Science, Technology and the Environment (SC NATS 1840A) –
Tuesday, November 27 , 2012 th
Reading chapter 21.1
How has climate changed in recent and distant past?
How have carbon dioxide concentrations and temperature changed?
Can evidence for a causal link be found?
Are changes observed today historically unusual/significant?
If not, then perhaps a natural climate variation?
Even a natural variation could threaten our ability to sustain ourselves;
If changes are unprecedented, then more reason to believe human activities are the
The study of past climate is called paleoclimatology
Reconstructing Past Climate:
How can we determine CO co2centrations and temperatures from one million years ago?
Ice Cores: Long cylinders of packed ice obtained by drilling vertically down using a hollow drill
Core samples extracted in 4-6m segments – one core (Vostok) is almost 4km long!
As snow builds up, it becomes compressed and turns to solid ice. Each season is seen as a distinct layer
in a core.
A 2.5 km long core represents a 400,000 year record of climate on Earth – it contains numerous proxies.
Isotope ratios are a proxy for temperature;
Small gas bubbles are samples of past atmosphere;
Impurities and dust reveal pollution;
Ice core records are general regarded as reliable
The Story told by Ice Cores
CO 2as varied in range 200-300 ppm;
Temperature has averaged 3 degrees colder than today;
There have been three ice ages in past 160,000 years.
Ice cores do not tell us whether temperature increases follow CO2or vice-versa. We are currently in an inter-glacial period. Last ice age ended around time that humans began farming.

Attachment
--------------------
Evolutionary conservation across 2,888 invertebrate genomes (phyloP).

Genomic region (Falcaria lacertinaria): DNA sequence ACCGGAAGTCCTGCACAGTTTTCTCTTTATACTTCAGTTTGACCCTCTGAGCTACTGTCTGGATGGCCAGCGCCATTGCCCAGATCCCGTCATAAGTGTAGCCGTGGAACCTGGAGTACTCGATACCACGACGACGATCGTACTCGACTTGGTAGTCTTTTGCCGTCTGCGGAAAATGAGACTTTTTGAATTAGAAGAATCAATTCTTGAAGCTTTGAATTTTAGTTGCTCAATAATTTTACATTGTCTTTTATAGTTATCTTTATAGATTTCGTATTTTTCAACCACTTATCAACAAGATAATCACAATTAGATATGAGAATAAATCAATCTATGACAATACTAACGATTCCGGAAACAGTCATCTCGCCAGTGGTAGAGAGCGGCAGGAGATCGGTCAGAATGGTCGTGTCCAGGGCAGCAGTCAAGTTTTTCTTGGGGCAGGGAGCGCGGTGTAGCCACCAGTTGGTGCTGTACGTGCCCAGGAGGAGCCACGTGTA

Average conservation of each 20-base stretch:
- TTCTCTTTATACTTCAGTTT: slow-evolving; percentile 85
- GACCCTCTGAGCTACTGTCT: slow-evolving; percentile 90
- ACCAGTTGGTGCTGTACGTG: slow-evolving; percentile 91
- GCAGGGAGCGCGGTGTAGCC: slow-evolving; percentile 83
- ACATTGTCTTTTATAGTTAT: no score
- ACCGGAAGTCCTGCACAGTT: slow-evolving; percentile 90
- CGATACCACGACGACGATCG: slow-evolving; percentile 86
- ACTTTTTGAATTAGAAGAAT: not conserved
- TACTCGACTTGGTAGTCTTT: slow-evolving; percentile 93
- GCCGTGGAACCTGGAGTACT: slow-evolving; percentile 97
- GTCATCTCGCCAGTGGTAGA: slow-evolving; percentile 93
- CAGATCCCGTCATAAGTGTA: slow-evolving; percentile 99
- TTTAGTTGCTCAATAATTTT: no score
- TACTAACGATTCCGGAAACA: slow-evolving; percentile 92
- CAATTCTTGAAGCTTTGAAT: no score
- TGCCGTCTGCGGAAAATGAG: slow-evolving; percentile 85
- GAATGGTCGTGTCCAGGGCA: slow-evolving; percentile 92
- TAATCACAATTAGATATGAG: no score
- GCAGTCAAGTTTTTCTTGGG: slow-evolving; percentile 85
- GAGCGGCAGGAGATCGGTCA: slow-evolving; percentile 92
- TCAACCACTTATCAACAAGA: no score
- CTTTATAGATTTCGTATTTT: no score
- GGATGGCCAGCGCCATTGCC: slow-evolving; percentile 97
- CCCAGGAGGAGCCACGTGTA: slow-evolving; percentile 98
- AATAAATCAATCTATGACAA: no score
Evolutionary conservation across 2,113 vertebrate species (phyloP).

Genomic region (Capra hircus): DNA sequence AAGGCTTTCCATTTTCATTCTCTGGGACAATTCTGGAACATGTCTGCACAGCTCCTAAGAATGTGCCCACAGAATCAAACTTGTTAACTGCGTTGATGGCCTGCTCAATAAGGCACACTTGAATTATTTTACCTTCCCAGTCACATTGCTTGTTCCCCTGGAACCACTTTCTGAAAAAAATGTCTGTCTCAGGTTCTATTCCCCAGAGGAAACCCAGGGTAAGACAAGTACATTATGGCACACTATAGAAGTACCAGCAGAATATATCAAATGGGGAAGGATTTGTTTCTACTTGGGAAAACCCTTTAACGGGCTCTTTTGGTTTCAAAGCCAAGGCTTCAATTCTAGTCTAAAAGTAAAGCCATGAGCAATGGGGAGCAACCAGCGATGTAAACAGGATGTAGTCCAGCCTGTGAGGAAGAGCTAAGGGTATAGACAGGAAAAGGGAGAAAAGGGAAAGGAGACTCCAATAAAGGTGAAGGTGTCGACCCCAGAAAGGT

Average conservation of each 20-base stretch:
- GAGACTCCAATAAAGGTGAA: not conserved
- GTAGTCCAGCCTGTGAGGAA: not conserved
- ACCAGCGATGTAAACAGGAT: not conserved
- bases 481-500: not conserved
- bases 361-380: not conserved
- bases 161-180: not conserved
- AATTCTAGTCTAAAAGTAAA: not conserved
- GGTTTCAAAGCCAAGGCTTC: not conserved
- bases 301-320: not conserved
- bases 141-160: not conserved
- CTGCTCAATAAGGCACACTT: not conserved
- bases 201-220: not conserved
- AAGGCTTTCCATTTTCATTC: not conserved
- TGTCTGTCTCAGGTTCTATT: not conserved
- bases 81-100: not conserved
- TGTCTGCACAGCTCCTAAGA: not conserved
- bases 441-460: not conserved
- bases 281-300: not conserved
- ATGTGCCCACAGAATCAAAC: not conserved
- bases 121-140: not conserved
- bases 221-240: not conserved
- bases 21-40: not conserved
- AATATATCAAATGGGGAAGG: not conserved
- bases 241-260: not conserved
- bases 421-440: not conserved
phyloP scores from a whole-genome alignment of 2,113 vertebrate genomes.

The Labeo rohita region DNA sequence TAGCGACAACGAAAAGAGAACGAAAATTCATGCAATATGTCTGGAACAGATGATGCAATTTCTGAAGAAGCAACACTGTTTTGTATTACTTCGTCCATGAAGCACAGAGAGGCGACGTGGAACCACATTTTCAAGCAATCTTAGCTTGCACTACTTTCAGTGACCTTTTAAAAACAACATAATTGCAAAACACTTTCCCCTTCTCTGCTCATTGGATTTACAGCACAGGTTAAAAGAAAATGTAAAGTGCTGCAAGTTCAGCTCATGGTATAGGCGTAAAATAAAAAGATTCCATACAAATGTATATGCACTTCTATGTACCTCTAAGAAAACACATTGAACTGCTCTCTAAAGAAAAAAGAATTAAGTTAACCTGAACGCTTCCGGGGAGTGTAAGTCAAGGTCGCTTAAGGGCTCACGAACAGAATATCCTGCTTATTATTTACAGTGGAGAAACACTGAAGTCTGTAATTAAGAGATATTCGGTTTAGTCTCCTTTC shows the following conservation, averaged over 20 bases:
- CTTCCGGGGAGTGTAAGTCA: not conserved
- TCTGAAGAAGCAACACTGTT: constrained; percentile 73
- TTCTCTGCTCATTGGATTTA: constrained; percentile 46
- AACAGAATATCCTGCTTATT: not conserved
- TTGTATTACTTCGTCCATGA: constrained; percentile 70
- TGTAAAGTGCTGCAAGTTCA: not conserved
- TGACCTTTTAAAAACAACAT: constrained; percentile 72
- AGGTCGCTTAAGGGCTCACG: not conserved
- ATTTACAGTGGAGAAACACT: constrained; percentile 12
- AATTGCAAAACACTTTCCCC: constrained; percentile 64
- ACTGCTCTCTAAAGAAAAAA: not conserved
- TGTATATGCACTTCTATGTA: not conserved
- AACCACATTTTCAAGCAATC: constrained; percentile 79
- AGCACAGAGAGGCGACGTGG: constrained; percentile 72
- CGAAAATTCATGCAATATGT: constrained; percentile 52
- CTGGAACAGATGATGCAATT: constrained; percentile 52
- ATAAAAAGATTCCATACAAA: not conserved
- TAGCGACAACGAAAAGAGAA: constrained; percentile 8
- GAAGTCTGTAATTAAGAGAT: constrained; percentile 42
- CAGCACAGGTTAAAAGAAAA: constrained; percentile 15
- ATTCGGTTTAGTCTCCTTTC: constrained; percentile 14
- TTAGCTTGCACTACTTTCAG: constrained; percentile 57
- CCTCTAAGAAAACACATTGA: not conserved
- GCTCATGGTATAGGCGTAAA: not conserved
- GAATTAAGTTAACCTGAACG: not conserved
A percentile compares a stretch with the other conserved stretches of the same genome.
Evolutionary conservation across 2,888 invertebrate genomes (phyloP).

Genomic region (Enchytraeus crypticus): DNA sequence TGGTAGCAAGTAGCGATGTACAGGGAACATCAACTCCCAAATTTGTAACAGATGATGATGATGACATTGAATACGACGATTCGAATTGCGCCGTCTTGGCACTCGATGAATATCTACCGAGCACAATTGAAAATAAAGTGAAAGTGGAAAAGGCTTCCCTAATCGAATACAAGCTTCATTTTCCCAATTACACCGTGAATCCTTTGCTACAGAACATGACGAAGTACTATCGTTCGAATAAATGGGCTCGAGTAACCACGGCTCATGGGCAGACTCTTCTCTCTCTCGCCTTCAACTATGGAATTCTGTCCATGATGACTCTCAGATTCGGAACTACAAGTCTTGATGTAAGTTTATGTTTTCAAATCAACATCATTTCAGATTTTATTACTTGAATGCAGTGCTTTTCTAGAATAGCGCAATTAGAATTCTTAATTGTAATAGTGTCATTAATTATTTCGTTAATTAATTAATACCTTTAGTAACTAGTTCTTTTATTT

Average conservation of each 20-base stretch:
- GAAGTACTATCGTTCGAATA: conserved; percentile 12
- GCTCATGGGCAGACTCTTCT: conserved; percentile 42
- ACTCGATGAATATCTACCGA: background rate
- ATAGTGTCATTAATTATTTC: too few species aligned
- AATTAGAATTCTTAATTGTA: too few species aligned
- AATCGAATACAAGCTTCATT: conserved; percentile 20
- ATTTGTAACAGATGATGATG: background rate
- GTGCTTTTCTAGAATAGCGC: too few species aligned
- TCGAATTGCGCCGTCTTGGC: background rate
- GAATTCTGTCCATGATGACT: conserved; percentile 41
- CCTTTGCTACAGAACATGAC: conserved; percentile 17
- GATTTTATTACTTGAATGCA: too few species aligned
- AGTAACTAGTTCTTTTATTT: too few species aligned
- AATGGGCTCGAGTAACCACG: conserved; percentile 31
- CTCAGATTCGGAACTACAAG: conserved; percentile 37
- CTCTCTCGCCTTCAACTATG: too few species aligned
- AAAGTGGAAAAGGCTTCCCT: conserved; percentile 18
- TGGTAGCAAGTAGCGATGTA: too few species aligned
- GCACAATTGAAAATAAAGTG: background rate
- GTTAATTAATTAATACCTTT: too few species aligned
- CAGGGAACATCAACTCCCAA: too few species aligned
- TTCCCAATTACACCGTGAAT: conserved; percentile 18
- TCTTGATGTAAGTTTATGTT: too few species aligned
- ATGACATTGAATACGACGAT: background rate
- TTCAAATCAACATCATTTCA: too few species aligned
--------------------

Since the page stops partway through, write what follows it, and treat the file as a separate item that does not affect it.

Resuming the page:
Temperature of past 10,000 years has been slightly colder than today. Carbon dioxide concentrations
have been in the 260-280 ppm range.
Past 200 years: steadily increasing CO2concentration, and slowly rising temperature.
We have been emerging from a colder period (1600-1850) usually called “little ice age”.
Clearly some connection between temperature and CO but w2ich leads the other remains unclear.
Carbon dioxide record is unambiguous; different temperature series in close agreement.
Ground: +0.16 C/decade. Satellite: +0.13 C/decade
Global Warming is caused by an enhanced greenhouse effect, the result of rising atmospheric
concentrations of greenhouse gases
1. Carbon dioxide concentrations are higher now than at any time in the past 400,000 years.
2. Average temperatures today are slightly below peaks observed in several past inter-glacial phases.
3. Carbon dioxide concentration and global temperature changes are linked. Current trends could lead
to further changes in climate
Strength of link remains uncertain.
How strong are different feedback mechanisms?